- The term “dementia” is replaced by Major Neurocognitive Disorder, which is conceptualized as including what was formerly known as dementia as well as entities like amnestic disorder. “Dementia” is an accepted term for older adults (e.g., with Alzheimer’s disease)—although even in this setting it has acquired a pejorative or stigmatizing connotation, it is less well accepted among younger adults with deficits related to e.g., HIV or head injury.
- This rewording focuses on decline (rather than deficit—consistent with the requirement in the basic definition of an acquired disorder) from a previous level of performance.
- The previous criteria for dementia used Alzheimer’s disease as their prototype and thus required memory impairment as a criterion for all dementias. There is growing recognition that, in other neurocognitive disorders (e.g., HIV-related cognitive decline, cerebrovascular disease, frontotemporal degeneration, traumatic brain injury, etc.), other domains such as language or executive functions may be impaired first, or exclusively, depending on the part of the brain affected and the natural history of the disease.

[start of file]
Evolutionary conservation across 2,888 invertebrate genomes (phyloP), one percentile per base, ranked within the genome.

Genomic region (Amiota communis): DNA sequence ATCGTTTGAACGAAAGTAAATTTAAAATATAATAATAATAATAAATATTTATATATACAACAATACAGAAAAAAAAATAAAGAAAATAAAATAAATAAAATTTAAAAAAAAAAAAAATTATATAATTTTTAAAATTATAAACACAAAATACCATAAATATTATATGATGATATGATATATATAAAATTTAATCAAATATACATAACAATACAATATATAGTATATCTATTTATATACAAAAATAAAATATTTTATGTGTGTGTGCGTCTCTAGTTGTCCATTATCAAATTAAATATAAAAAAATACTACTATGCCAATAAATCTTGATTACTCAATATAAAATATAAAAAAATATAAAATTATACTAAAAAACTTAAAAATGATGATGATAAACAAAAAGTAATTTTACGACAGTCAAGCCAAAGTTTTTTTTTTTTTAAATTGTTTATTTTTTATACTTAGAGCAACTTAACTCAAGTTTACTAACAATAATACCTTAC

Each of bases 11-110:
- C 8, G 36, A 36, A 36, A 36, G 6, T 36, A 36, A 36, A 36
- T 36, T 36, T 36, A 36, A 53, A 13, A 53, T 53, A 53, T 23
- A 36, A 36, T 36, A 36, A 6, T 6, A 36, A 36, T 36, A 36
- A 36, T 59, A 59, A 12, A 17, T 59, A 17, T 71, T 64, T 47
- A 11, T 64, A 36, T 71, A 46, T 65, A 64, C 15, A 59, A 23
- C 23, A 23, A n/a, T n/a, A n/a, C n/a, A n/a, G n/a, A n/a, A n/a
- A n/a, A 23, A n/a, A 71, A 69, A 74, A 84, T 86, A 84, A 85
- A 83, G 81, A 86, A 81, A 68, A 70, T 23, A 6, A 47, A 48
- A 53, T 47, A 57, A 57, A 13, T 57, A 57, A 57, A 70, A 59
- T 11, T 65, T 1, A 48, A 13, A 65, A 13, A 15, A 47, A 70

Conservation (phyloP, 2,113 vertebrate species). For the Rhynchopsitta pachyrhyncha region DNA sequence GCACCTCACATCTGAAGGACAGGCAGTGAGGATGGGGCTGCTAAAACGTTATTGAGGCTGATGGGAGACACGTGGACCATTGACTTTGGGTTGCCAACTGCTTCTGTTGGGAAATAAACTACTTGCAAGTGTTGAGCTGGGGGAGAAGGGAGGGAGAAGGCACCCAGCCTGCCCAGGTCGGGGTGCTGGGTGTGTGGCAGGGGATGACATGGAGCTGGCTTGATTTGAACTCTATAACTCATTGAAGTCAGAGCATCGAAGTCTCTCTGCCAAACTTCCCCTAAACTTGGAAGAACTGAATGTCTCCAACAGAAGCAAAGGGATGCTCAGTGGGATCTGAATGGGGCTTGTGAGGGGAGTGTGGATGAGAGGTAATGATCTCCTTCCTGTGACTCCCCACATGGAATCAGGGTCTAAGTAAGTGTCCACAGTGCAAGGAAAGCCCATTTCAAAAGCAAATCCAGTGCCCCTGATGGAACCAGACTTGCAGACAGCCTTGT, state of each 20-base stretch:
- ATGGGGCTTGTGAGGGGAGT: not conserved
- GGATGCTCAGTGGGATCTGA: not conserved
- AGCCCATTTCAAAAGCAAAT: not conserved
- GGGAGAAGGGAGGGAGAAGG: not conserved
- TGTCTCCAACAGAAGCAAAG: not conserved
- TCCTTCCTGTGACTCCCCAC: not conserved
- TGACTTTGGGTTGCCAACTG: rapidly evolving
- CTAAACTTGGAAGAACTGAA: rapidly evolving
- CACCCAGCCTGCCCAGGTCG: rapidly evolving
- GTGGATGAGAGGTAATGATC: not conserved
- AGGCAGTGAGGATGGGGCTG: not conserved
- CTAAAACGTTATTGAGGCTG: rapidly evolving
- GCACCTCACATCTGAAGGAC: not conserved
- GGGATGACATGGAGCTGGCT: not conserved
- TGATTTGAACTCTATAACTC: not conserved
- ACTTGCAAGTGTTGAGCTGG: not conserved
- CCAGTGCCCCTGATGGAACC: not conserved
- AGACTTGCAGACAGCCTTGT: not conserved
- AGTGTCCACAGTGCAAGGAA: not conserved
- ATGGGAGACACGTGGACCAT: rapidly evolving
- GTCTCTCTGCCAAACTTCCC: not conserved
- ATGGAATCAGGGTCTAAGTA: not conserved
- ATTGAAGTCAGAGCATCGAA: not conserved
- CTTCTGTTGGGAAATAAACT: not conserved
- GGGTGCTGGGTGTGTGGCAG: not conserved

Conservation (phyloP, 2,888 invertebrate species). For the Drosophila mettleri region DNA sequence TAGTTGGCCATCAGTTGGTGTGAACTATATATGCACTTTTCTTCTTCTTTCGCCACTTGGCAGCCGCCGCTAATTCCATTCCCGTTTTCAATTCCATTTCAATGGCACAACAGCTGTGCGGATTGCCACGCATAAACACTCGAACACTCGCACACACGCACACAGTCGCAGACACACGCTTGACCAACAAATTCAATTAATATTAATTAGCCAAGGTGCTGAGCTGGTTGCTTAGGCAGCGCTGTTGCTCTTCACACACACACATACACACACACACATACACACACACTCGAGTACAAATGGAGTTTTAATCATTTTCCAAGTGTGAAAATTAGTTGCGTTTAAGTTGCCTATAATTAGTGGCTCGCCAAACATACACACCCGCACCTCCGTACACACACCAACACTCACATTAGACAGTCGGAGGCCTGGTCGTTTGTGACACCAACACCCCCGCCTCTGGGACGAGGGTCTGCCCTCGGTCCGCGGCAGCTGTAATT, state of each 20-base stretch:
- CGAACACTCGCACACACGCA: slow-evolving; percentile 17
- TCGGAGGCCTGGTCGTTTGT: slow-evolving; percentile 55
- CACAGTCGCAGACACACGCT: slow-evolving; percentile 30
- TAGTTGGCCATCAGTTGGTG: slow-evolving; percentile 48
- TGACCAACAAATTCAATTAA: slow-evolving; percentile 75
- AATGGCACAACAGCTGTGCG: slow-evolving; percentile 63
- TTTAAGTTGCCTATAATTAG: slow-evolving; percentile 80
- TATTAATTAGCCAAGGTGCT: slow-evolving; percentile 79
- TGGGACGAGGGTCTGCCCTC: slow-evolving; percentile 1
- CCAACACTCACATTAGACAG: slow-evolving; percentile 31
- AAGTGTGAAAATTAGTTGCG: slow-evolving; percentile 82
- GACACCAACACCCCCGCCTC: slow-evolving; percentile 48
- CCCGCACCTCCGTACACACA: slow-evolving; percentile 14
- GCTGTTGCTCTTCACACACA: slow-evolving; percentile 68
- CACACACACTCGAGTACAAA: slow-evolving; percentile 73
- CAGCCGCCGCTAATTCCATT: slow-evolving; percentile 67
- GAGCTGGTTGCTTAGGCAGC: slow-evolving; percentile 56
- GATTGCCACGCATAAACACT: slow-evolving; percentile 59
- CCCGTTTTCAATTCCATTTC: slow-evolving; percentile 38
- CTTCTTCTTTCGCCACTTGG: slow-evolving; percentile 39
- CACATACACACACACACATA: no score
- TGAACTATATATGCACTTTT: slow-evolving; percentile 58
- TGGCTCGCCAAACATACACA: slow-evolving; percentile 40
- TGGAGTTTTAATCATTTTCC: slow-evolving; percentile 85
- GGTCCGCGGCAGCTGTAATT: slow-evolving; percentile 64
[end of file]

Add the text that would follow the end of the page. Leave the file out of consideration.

- The terminology for the cognitive domains has been updated to reflect current usage in neuropsychology and neurology.
- The new definition, consistent with DSM-wide changes, focuses first on performance rather than disability. In the introductory table, we provide for each domain examples of specific symptoms or observations consistent with the Major level of decline and objective assessments. This encourages the use of objective measures, including formal neuropsychological testing where feasible with lesser exclusive reliance on individual judgment.
- The presence of both symptoms/observations and objective assessment is included to ensure specificity. This is a larger issue for Minor Neurocognitive Disorder but included here for parallel structure of the criteria.
NOTE: The committee is in the process of refining criteria A1 and A2 to achieve a balance between preferred formal neuropsychological assessment and what may feasible in some clinical settings. They welcome input on this issue.
- The new language preserves the traditional function-based threshold for dementia but tries to operationalize it more clearly as a loss of independence.